Rise and fall of Telegram Open Network

Messaging service Telegram has abandoned its blockchain platform Telegram Open Network (TON) after a lengthy battle with the U.S. Securities and Exchange Commission (SEC).

Almost two months ago, Pavel Durov announced the final closure of the TON project. Two and a half years ago, he raised $1.7 billion from investors for a revolutionary blockchain that was to completely turn people’s ideas about payments and build a decentralized Internet. Durov blamed the failure of the project on an unfair decision by an American court, and his investors blame the entrepreneur himself. It is not clear how the story will end, but the closure of the TON project is not the end yet.

Where everything started

In January 2018, when everything started, it seemed that the project had a great future. In two rounds, ICO Telegram raised $1.7 billion from investors. Durov was lined up to give money for a revolutionary project, and he had only to choose who he would take and who he would refuse without explanation, investors say.

In January 2018, when everything started, it seemed that the project had a great future. In two rounds, ICO Telegram raised $1.7 billion from investors. Durov was lined up to give money for a revolutionary project, and he had only to choose who he would take and who he would refuse without explanation, investors say.

TON was supposed to be an ecosystem that could replace the usual Internet. The project included not only its own services and applications, but also something similar to websites. The key service was supposed to be the payment system TON Payments and the crypto wallet associated with it. The blockchain architecture was to allow for unprecedented transaction speed — millions of transactions per second.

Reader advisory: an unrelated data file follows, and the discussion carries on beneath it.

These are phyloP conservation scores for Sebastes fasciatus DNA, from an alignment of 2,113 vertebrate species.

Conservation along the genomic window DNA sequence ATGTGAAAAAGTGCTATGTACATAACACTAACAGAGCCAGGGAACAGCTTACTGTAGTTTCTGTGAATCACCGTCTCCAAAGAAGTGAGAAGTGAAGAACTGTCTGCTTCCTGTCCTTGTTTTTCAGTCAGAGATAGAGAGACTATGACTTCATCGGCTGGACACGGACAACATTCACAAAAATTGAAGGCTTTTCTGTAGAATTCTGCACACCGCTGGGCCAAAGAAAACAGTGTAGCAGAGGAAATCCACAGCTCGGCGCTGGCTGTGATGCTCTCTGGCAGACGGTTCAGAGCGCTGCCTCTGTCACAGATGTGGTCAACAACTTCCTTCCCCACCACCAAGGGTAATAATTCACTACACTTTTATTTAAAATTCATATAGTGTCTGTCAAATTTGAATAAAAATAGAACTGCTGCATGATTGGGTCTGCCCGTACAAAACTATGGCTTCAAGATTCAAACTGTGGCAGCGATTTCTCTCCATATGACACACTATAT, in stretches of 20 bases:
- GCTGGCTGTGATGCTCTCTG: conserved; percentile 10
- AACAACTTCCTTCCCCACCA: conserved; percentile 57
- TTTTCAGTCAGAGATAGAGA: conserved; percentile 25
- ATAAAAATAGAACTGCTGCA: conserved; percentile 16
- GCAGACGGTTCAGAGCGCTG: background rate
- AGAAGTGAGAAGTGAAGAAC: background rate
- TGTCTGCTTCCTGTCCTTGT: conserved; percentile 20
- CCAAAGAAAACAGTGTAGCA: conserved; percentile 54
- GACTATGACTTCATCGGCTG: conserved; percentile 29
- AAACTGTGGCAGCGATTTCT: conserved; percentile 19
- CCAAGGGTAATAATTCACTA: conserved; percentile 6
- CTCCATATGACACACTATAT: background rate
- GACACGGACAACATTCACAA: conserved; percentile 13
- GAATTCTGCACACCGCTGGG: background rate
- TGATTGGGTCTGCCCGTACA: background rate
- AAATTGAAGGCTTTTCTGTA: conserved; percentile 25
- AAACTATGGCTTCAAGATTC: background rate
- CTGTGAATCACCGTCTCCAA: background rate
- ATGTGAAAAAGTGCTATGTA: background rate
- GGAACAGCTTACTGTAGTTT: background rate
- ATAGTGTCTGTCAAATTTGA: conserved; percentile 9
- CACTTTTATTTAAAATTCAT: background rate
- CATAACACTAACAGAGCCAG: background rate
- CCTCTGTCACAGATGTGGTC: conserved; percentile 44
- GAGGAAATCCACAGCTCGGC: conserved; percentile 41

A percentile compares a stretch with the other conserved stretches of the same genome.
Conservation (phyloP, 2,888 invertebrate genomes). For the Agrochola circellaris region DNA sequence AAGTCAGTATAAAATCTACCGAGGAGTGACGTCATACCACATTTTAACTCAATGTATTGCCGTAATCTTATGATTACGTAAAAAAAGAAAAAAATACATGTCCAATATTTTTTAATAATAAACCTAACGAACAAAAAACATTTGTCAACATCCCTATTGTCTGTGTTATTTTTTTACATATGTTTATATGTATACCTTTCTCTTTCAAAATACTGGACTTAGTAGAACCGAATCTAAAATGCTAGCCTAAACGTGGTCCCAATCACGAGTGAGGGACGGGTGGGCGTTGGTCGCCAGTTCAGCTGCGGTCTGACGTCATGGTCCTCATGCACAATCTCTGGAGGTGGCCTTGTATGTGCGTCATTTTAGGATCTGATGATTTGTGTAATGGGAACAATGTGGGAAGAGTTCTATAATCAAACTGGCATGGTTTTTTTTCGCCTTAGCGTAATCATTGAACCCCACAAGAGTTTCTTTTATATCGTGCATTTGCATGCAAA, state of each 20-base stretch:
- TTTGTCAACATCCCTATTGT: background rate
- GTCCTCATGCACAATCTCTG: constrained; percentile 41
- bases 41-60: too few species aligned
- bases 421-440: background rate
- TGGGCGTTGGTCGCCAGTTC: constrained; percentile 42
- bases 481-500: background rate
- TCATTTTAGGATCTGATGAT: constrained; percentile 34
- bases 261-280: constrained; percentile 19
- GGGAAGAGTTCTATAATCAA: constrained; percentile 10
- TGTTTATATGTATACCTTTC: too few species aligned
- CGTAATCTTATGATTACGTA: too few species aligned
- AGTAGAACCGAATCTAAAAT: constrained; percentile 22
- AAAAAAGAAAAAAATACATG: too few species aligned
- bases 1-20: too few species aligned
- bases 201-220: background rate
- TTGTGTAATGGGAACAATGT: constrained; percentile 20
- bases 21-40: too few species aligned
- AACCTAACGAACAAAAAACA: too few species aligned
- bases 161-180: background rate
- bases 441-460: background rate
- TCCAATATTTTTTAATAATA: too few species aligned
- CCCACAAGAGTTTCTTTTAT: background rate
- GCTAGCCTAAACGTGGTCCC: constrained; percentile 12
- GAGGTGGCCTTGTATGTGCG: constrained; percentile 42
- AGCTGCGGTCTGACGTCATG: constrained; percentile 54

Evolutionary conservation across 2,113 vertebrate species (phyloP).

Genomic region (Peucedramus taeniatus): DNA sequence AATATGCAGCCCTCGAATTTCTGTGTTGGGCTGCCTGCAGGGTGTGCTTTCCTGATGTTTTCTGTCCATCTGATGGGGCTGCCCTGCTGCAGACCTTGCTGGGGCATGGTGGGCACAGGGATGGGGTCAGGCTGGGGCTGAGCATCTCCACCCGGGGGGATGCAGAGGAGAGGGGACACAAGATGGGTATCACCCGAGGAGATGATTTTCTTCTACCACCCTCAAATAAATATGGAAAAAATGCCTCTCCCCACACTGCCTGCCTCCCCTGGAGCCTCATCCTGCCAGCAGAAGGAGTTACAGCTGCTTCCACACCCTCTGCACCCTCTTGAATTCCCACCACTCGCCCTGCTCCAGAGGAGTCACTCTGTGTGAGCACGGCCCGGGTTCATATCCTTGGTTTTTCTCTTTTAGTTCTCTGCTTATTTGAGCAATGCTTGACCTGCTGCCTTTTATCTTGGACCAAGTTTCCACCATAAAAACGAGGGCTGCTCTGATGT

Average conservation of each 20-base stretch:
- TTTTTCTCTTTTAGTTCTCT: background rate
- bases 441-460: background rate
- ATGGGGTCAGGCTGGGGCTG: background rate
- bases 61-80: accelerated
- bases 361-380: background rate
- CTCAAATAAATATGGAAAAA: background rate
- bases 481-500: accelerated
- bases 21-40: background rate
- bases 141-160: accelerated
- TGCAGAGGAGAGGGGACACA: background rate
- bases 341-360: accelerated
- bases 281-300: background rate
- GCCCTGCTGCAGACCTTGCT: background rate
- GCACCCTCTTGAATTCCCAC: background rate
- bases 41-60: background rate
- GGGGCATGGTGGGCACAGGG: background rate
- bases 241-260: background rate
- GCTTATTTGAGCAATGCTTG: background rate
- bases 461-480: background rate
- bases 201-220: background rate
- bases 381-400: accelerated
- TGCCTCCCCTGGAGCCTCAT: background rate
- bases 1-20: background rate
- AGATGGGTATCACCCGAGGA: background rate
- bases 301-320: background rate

Telegram promised investors a phenomenal return on their investment — dozens of times. One of the buyers was hinted in early 2018 that a “10x-50x” return on the invested amount was likely, according to Telegram court materials with SEC. Pavel Durov himself was engaged in marketing Gram as a promising cryptocurrency during this period.

What went wrong

Telegram promised its investors the cryptocurrency at a time when it seemed that there were no problems with digital money and there wouldn’t be any. Bitcoin and Ethereum popularity was spreading very widely. But the first alarm bell rang six months before ICO — in July 2017. At that time, the SEC published the results of the investigation into The DAO’s crypto project, in which it first recognized cryptocurrencies as securities. This could be seen as a direct warning: all such offerings in the US without token registration with the SEC would be in violation of US laws.

The SEC proved to be consistent in this position. In September 2017, Canadian messenger Kik conducted a $100 million ICO. This case was similar to Telegram’s history: the company sold Kin tokens to investors, which, like Gram, were to become the internal currency for the platform built around the messenger and its applications. As with TON, the founders of Kik submitted to the SEC a notice on form D (release of an instrument that is not subject to registration). In the summer of 2019, the SEC filed a lawsuit against Kik prohibiting the circulation of Kin with the same justifications as they later filed with Telegram. The company was not ready for a long trial: Kik raised $5 million for lawyers through crowdfunding and reduced the number of employees from 151 to 19. As a result, the company’s founder, Ted Livingstone, announced that the messenger was closing and the company would only deal with the cryptocurrency and court with the regulator. The proceedings are still ongoing.